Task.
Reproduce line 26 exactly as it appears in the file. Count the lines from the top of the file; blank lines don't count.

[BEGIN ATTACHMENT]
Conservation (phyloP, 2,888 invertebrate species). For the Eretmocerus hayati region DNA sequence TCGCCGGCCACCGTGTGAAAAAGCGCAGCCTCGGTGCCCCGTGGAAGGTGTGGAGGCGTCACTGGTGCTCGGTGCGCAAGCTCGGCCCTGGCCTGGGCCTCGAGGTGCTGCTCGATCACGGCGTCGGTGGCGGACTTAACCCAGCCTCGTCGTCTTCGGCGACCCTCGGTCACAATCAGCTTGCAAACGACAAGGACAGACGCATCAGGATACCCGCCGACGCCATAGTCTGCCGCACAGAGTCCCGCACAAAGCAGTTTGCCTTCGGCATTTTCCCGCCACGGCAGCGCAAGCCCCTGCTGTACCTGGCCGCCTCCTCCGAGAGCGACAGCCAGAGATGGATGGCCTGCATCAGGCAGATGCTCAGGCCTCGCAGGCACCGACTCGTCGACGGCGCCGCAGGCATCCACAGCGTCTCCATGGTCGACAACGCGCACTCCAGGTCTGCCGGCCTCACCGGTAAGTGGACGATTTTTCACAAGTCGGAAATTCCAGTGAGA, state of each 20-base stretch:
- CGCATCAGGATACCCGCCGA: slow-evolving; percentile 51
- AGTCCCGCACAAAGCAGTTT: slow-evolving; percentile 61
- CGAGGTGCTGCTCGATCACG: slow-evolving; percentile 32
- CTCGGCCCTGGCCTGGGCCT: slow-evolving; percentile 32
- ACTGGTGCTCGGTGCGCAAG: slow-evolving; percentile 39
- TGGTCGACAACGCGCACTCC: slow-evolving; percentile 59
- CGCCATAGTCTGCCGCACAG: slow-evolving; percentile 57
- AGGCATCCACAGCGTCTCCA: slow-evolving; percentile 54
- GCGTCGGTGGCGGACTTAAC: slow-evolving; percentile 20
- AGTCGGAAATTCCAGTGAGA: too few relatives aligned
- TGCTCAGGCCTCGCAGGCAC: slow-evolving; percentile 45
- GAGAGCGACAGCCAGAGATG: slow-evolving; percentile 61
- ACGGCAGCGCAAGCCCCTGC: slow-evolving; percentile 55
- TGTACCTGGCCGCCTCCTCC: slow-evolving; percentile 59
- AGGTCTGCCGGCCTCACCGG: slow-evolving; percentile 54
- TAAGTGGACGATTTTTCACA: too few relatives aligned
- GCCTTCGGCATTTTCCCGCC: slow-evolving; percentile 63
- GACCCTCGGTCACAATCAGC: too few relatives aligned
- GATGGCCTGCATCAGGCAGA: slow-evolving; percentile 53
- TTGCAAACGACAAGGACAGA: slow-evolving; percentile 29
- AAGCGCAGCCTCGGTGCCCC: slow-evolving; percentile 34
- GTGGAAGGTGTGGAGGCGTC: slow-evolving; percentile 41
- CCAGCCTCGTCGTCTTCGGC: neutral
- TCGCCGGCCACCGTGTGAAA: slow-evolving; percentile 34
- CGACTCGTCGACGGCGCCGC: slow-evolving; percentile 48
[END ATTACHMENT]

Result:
- CGACTCGTCGACGGCGCCGC: slow-evolving; percentile 48